Illinois senate reintroduces religious freedom bill advocates say is attack on LGBTQ people

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Todd and Mark Wathen, a gay couple from Tuscola, sued a downstate bed-and-breakfast that refused to host their 2011 commitment ceremony.
  • Todd and Mark Wathen, a gay couple from Tuscola, sued a downstate bed-and-breakfast that refused to host their 2011 commitment ceremony.

A bill that would allow people of faith to deny services to LGBTQ people was quietly reintroduced to the Illinois General Assembly earlier this year after stalling in committee in 2016.

Senate Bill 64, introduced by Lebanon Republican state senator Kyle McCarter, would prevent the government from taking action against businesses and licensed professionals who act in accordance with their belief that marriage is "the union of one man and one woman." The state of Illinois would, for example, be unable to penalize a florist who declines to make an arrangement for a same-sex couple's marriage ceremony, or a baker who refuses to make them a wedding cake. The bill defines these penalties as additional taxes or the denial of grant money.

Although the bill seems to have slipped under the radar after it was reintroduced in January, LGBTQ advocates say that, if passed, the legislation would allow for broad-based discrimination against queer and transgender people, as well as other groups.

"This is not an attack on LGBTQ people alone," said Brian Johnson, CEO of Equality Illinois, a Chicago-based LGBTQ advocacy group. "This is an attack on the majority of Illinoisans."

Johnson pointed to language in SB 64 that would allow private businesses to refuse customers based on their belief that "sexual relations are properly reserved" to marriages between heterosexual couples. Such provisions in the bill amount to an "attack on women and unmarried people in sexual relationships," he says.

"There are lots of different implications," Johnson explains. "Doctors could refuse to prescribe birth control to unmarried women. Landlords could refuse to rent homes to unmarried couples."

Neither McCarter nor fellow Republican lawmakers and bill cosponsors Tim Bivins and Dale Righter responded to requests for interviews.

Currently, LGBTQ people are protected from discrimination in housing and employment under the Illinois Human Rights Act, which was enacted in 2006. Illinois is one of 22 states, including Washington, D.C., with such explicit protections in place for LGBTQ people. In addition, the Chicago-based Seventh Circuit Court of Appeals ruled this week that the Civil Rights Act of 1964 bars workers from being fired on the basis of sexual orientation or gender identity—although the Atlanta-based 11th Circuit Court delivered an opposite ruling just a few weeks prior, making it more likely that the U.S. Supreme Court could eventually take on the issue.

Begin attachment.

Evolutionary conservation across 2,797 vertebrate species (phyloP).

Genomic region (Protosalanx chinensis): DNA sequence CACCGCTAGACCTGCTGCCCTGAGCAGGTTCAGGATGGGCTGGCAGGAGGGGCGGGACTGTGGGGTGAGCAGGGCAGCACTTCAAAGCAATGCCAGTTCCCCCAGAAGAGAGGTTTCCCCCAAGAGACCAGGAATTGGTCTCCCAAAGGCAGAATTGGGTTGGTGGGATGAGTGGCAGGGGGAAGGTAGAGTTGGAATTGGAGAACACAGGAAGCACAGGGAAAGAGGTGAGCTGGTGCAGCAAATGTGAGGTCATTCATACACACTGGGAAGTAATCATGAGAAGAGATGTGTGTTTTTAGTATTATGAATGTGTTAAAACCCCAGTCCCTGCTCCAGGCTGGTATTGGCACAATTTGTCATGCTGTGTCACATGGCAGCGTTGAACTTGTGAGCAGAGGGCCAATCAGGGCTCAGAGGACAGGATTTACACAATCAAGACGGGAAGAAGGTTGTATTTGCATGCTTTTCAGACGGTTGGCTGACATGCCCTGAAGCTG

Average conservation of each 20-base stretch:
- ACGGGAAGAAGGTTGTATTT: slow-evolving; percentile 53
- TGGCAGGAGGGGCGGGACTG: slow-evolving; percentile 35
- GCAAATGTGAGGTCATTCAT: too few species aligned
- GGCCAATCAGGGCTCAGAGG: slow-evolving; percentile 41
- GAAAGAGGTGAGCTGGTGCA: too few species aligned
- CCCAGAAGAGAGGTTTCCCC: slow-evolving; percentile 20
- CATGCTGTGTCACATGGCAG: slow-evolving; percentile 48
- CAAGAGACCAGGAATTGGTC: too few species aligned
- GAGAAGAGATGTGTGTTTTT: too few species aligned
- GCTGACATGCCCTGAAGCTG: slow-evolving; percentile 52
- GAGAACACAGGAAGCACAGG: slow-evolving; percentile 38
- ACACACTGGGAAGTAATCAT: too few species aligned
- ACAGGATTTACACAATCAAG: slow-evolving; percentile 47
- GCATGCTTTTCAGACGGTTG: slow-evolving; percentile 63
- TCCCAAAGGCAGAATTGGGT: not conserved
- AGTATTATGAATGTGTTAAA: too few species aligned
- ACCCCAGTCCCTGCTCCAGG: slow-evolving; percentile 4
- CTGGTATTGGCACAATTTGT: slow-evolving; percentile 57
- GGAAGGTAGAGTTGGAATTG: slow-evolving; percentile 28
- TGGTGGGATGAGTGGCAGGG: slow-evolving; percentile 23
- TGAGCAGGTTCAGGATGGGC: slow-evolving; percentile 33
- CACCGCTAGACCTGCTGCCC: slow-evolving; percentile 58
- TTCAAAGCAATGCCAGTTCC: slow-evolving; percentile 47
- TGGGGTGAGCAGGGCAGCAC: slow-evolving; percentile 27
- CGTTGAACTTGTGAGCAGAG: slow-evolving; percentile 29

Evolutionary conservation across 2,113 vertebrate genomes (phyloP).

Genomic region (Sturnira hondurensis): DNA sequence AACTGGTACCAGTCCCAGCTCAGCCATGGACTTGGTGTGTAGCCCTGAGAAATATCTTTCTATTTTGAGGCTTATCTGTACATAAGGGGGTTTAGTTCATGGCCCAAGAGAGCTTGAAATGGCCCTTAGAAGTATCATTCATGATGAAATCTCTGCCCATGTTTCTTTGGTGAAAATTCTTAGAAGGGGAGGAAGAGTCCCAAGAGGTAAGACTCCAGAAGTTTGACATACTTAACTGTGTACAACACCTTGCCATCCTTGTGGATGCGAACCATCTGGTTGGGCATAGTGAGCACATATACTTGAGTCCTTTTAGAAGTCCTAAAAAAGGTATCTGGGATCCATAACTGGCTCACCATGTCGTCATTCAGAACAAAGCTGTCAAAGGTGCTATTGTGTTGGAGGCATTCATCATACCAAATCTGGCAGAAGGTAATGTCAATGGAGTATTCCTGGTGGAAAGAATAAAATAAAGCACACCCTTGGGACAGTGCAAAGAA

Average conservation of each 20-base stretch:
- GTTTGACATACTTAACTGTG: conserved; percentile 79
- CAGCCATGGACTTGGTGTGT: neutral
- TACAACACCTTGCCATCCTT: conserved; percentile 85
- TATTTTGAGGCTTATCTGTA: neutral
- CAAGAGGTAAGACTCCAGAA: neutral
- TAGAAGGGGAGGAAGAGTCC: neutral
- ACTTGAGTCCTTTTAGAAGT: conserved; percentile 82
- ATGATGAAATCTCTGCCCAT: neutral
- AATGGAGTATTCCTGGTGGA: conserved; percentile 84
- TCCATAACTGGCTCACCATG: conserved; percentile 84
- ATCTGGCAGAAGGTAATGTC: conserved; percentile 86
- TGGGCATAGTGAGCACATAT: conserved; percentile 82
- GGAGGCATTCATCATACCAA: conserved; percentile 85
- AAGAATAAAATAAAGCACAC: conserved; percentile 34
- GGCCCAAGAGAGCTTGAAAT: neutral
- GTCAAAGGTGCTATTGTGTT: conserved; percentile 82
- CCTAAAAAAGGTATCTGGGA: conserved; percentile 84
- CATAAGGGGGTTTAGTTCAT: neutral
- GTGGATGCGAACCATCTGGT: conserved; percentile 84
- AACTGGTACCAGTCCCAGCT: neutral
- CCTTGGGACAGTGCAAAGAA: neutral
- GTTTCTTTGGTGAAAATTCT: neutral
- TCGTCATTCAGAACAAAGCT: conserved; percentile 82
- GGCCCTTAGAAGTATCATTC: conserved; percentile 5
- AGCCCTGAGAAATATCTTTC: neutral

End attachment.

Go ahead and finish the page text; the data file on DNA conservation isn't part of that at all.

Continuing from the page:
Still, Jamie Frazier, a pastor at the Lighthouse Church of Chicago, is worried SB 64 would erode existing protections.

"As a gay man, I could be denied an apartment because the person renting to me doesn't support who and how I love," he says. "Were I to be married, a hospital could deny my partner the ability to visit me because they're religious and disagree with my sexual orientation. What's insulting is that the people who are attempting to assault my freedoms as a queer man of color are doing it under the guise of Christianity. It's a double betrayal."

McCarter first filed a "religious freedom" bill in 2015 following the U.S. Supreme Court's ruling in Obergefell v. Hodges, which legalized same-sex marriage across the United States. When Illinois voted to become the tenth state to recognize same-sex marriage in 2013, the legislator claimed in a Facebook post that it was "discriminatory towards those who hold the sincerely held religious belief that it is a sacred institution between a man & a woman." McCarter also warned that businesses in Illinois would be "affected" by the decision.

"Bed and breakfasts, florists, all those that are wedding-related, will be affected," he wrote. "They will choose to, most of them, dissolve their businesses."

That has not come to pass. There was, however, the 2011 case of the Timber Creek Bed & Breakfast in Paxton, which declined to host the civil union ceremony of Todd and Mark Wathen, a gay couple that lives in Tuscola. According to the lawsuit filed against the establishment, owner Jim Walder e-mailed the couple a series of Bible verses "detailing how the Creator of the Universe looks at [the] gay lifestyle."

"We believe homosexuality is wrong and unnatural based on what the Bible says about it," the owner reportedly claimed during the numerous correspondences, according to court briefing. "If that is discrimination, I guess we unfortunately discriminate."

The Wathens won the suit last year. The Illinois Human Rights Commission fined Timber Creek $81,000 for the infraction, but the business has remained open.